By Dipo Olowookere
A passenger with Air Peace identified as Mr Christopher Aniagboso got more than he bargained for on Monday when he was de-boarded by the airline over claims that he could not communicate in English during safety briefing.
During safety briefing for passengers in the over-wing exit seats, the passenger asked the cabin crew to translate the briefing to him in Igbo language and not English as is the standard, claiming Igbo language is his preferred choice of communication.
However, the cabin crew declined Mr Aniagboso’s request and when he refused the offer by his co-passengers on the same flight to translate what was being said in English to him in Igbo language, the airline asked him to de-board.
Reacting to the issue, spokesman of Air Peace, Mr Chris Iwarah, said the antics of the passenger of not being able to communicate in English were purely to delay the flight as efforts to relocate him from his seat to the other proved abortive despite the intervention of the cockpit crew.
According to him, the passenger was earlier communicating to the airline’s ground staff in fluent English before the onboard incident.
“When all efforts to have Mr Aniagboso cooperate with the crew failed, the crew advised him to change his seat as the flight was already running late. He declined the advice to change his seat.
“The captain of the flight, who was eventually briefed on the development, also did everything to secure Mr Aniagboso’s cooperation to no avail. At this point, our crew members were left with no other alternative than to advise Mr Aniagboso to disembark to enable the flight depart.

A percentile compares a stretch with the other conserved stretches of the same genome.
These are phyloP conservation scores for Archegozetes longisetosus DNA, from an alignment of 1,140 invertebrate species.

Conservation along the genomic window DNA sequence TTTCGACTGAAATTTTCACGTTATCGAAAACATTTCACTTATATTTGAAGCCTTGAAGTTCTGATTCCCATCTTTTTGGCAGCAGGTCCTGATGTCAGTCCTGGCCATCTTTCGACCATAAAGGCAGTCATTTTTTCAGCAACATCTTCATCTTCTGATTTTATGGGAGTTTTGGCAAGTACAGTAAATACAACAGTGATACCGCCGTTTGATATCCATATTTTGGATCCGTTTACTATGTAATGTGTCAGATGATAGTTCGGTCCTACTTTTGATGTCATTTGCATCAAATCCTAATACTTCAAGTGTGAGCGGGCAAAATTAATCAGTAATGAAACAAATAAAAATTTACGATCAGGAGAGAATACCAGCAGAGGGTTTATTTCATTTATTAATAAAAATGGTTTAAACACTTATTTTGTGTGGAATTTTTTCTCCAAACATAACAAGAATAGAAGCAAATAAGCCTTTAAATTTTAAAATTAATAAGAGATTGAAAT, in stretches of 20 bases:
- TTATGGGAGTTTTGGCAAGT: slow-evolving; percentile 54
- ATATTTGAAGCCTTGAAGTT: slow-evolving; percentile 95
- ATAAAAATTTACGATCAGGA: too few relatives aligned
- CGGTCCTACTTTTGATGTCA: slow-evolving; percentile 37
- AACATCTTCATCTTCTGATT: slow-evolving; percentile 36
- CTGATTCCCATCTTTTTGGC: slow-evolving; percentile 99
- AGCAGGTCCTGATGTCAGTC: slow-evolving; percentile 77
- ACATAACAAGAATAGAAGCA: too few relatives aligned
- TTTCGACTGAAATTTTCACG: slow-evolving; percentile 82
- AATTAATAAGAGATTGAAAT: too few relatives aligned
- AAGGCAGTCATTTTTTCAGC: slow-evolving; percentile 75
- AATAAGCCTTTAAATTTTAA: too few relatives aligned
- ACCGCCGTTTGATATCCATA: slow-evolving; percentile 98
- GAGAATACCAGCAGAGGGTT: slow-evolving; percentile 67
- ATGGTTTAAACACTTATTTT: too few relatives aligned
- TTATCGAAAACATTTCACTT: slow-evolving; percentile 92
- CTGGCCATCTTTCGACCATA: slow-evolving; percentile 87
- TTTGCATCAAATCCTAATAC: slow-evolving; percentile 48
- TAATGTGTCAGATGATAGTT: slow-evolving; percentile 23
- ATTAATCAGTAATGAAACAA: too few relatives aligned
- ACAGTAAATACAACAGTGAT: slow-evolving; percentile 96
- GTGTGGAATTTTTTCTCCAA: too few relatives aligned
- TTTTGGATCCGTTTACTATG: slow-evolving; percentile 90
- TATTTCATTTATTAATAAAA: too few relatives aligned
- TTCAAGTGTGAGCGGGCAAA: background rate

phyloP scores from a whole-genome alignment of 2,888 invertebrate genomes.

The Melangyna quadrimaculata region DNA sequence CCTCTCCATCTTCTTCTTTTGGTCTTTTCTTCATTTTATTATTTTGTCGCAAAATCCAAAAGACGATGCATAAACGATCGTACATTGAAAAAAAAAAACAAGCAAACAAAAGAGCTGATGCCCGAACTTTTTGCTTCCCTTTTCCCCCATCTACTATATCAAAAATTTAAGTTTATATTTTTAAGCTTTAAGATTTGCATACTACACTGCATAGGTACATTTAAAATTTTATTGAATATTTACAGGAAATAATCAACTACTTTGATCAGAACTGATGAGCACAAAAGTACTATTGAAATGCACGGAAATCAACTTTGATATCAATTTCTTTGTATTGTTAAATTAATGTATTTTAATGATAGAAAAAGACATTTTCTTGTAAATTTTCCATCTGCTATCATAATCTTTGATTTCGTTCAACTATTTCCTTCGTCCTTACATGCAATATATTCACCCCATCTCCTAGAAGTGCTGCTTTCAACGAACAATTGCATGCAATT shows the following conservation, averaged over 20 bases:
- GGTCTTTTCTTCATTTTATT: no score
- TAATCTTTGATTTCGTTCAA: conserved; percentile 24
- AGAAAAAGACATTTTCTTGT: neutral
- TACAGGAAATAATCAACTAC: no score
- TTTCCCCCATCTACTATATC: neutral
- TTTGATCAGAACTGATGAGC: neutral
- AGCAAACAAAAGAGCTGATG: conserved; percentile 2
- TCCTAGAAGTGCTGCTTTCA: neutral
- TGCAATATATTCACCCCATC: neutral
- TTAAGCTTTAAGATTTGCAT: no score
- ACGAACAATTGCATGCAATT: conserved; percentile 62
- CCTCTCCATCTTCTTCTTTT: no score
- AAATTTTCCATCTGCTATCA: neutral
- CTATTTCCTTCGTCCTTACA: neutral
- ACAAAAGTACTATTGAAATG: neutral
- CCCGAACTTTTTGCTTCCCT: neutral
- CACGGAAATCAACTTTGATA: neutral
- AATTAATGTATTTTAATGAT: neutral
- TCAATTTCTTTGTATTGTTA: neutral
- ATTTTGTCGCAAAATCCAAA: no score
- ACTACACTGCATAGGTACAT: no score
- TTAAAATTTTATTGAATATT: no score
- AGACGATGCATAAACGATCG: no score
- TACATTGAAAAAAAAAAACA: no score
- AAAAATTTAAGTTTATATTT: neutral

“Only those who were able to clearly understand and express their willingness to perform their safety responsibility are allowed by aviation regulations to sit in the exit row. It is also clearly stated in the safety cards that only those who can speak English are allowed to sit in the exit row.
“All through Mr Aniagboso interaction with our ground staff, he communicated in fluent English. So, his claim of not being able to communicate in English at the point of the safety briefing was meant to disrupt and delay the flight.
“Air Peace takes pride in promoting the use of all local languages on board our flights without discrimination. We encourage our crew to speak the local language whenever it is possible to do so. But we do not allow passengers with ill motive to disrupt our flights and endanger the safety of our esteemed customers and crew.
“Conducts with the potential of jeopardising the safety of our esteemed customers and crew are not welcome on any of our flights,” the airline’s spokesman said in a statement.
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